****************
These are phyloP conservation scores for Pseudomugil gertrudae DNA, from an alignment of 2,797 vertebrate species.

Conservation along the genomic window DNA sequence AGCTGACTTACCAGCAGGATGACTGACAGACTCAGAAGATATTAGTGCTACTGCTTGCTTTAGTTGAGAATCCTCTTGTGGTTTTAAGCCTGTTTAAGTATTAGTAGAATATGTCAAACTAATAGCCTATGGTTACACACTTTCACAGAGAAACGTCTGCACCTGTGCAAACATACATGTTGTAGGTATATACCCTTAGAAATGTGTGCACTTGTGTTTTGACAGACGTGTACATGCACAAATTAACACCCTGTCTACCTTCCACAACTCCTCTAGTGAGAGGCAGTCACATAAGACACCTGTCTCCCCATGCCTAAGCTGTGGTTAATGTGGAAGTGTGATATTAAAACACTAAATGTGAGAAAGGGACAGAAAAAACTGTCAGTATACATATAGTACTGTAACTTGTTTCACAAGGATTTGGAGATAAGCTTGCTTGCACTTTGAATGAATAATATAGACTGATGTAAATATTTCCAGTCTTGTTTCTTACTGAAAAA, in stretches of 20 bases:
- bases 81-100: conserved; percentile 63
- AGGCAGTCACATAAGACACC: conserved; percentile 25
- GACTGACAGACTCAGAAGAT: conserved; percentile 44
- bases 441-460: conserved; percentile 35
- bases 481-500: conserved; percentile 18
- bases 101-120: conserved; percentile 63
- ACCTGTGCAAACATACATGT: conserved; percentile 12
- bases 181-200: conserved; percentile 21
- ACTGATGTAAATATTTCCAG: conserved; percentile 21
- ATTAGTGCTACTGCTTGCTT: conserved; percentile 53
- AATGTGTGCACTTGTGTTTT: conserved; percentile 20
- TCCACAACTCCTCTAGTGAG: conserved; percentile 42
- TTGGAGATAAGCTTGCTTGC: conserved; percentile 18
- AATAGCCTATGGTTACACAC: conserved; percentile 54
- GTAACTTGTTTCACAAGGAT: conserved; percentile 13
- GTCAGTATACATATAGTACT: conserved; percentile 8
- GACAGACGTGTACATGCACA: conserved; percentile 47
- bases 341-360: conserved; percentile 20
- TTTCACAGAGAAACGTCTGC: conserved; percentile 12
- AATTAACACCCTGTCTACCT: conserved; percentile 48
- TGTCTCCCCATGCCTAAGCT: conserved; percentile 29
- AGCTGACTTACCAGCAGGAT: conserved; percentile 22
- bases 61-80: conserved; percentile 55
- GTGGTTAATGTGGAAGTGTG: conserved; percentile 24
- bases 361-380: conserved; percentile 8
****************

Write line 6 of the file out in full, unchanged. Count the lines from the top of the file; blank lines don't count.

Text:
- bases 441-460: conserved; percentile 35